At NeighborWorks America, leadership often comes from the residents, who know best what their communities need. They serve on boards at NeighborWorks network organizations, develop and resource their own programs, addressing the “boots on the ground” needs of their communities. The Dorothy Richardson Awards for Resident Leadership – recognizing residents who embody the principles and values of Dorothy Richardson – a visionary woman whose work tackling inequities in her community became the model for NeighborWorks service approach today. “The Dorothy Richardson Awards give us a chance to recognize leaders who are creating positive change,” explains Paul Singh, NeighborWorks’ vice president, Community Initiatives. “The honorees are addressing critical issues in their communities, and the awards lift up their efforts.
Khama Abdullahi is known as “Mother of Skyline” for helping her community in St. Paul, Minnesota.
Known around St. Paul, Minnesota, as the Mother of Skyline, Khamar Abdullahi is a “self-taught leader” and a leading voice for the residents of Skyline Tower, a property managed by Commonbond Communities, a high-rise apartment building with more than 500 units. Abdullahi moved into the Skyline Tower when she came to the U.S. from Somalia almost 20 years ago. “I wasn’t driving. I didn’t know English. They have a program that helps residents,” she says. Because CommonBond created a safe space for Abdullahi to resettle, she has dedicated much of her time doing the same for her neighbors. Over the years, she has become a resource for other residents and their advocate with Skyline Tower staff and community leaders. She has earned residents’ trust by being a reliable “go-to” person.
California’s Kavon Ward started a national movement and conversation, helping families reclaim Black-owned land.
Kavon Ward worked with other area leaders to form Justice for Bruce’s Beach, a public awareness campaign about the true history of the oceanfront park that had once been a resort owned by Charles and Willa Bruce, a Black couple. By 1924, the city of Manhattan Beach had used eminent domain to seize the property from the Bruces. Ward used the skills she’d developed as a lobbyist working on juvenile justice issues to get attention for the campaign, garnering high-profile news coverage and the support of influential local leaders. Just a little more than a year later, a new state law allowed the city to transfer the property to the descendants of Charles and Willa Bruce. What started as a need to help right a wrong, turned into a national movement and conversation.
James Pellicier has spent his life studying sustainable agriculture in Ponce, Puerto Rico. Now he uses those techniques to help his community.
A retired farmer, Jaime Pellicier has spent all his life studying centuries-old techniques in sustainable agriculture. According to him, there’s nothing new about what he teaches in communities across central and south Puerto Rico. “Going back to our ancestors, they had knowledge about how to use the earth and not damage it,” Pellicier says. “I went back to learn how they did it and integrated it. Let’s go back to how they did it.” But he wasn’t satisfied simply farming sustainably; he set out on a mission to teach others to do the same and founded AFUEA Inc., which stands for Agricultores Forjando Una Exitosa Agricultura (in English, Farmers Forging Successful Agriculture). The nonprofit organization teaches families, students, other farmers, local leaders, and community organizations how to sustainably fish and grow to produce for food and home remedies. Pellicier also helps them market and sell their food from their homes, schools or neighborhood markets.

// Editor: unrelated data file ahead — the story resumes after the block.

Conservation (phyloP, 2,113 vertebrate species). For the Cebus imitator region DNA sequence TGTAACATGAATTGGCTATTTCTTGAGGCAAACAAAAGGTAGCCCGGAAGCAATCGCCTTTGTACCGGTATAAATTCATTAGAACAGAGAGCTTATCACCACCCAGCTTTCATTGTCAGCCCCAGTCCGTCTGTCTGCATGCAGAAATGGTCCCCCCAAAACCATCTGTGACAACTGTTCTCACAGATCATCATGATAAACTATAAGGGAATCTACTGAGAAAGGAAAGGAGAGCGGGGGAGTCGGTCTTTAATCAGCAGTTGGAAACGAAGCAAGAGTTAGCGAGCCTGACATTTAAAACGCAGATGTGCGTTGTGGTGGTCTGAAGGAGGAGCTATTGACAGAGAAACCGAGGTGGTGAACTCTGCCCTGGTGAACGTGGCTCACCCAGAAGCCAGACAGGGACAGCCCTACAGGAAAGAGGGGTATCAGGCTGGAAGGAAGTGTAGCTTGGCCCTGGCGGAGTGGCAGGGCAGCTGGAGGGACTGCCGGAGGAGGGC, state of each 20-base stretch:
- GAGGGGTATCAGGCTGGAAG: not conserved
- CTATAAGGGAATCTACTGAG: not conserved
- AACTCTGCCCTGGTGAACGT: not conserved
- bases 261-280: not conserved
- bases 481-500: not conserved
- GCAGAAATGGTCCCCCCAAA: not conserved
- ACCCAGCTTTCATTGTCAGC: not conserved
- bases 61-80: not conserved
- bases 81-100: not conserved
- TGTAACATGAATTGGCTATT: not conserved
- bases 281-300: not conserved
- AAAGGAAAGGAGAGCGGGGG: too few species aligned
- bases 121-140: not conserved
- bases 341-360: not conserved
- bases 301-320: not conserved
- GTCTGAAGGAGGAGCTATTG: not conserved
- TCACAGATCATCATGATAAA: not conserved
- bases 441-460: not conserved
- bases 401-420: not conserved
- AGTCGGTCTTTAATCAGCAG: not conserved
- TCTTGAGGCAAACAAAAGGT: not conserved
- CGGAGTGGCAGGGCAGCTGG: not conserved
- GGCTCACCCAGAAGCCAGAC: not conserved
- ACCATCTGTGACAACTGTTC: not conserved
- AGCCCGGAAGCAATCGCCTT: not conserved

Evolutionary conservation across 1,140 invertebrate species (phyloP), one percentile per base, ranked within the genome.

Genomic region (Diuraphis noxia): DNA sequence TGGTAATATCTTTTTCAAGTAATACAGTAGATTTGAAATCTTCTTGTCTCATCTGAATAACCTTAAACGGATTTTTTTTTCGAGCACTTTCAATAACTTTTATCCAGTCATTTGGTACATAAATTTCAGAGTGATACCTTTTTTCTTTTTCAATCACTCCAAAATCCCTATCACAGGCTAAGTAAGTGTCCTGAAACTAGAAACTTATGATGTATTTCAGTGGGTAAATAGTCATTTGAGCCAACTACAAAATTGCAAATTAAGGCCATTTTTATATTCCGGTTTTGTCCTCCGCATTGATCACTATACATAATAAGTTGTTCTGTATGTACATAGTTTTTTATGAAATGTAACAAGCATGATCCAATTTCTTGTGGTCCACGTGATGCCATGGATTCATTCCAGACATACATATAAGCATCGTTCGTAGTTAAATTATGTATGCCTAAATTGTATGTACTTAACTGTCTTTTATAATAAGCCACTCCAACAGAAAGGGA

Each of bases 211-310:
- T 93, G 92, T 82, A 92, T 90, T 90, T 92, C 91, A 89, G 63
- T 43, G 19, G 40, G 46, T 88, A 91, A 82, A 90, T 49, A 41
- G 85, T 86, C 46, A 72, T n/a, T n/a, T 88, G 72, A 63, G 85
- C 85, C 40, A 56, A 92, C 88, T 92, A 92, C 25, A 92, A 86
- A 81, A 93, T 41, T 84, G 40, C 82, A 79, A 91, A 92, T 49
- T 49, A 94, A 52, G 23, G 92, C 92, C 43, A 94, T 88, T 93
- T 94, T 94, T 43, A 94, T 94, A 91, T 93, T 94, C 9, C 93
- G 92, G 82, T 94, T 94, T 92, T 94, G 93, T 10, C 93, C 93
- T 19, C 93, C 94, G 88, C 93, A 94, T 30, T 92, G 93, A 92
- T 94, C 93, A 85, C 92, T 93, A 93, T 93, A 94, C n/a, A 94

Elvira and Jerry Ford work to help teens in their community of Troy, New York.
Jerry and Elvira Ford decided as a family to make a difference after a major life-change and relocating their family – they chose to do it in their adopted community of Troy, New York. They noticed that many Black and Brown youth lacked activities and resources to keep them off the streets, so they volunteered with the local Little League. Jerry was a coach, and Elvira started a cheerleading team. But keeping kids off the street for the length of a baseball game was not enough, so they partnered with a local café to create activities to engage youth every Friday night, sometimes as many as 20 or 30 teens and things took off from there. They eventually launched a 501c3 called Team H.E.R.O (Helping Everyone Recognize Opportunities). Team H.E.R.O.’s flagship initiative is the Block Center, a mentorship program at the Boys & Girls Club that provides after-school meals and activities. Team H.E.R.O. also organizes a basketball program and a summer course that teaches skills such as digital media and musical engineering.
Jacqueline Paul “Jackie” Sims helps low-income Nashville residents find and keep affordable housing.
A mental health professional and single mother who experienced homelessness herself, Jacqueline Paul “Jackie” Sims saw her move to Nashville as a new opportunity to help people. When she heard that a company from outside of Tennessee was tearing down affordable housing units in East Nashville to build a new development, she called one of the planners. “I said, ‘Can we talk? I want to hear your plans for the people who live in that community.'” After multiple conversations with Sims, the developer is now helping the current residents find new homes and cover expenses, such as deposits, moving costs, and the first month’s rent, in homes that are better than where they previously lived. Sims has been helping low-income Nashvillians find and keep affordable housing since she moved to town from South Carolina in 2008. She became a community organizer and grassroots advocate, getting involved with several organizations, including the People’s Alliance on Transit, Housing, and Employment, an organization she now leads.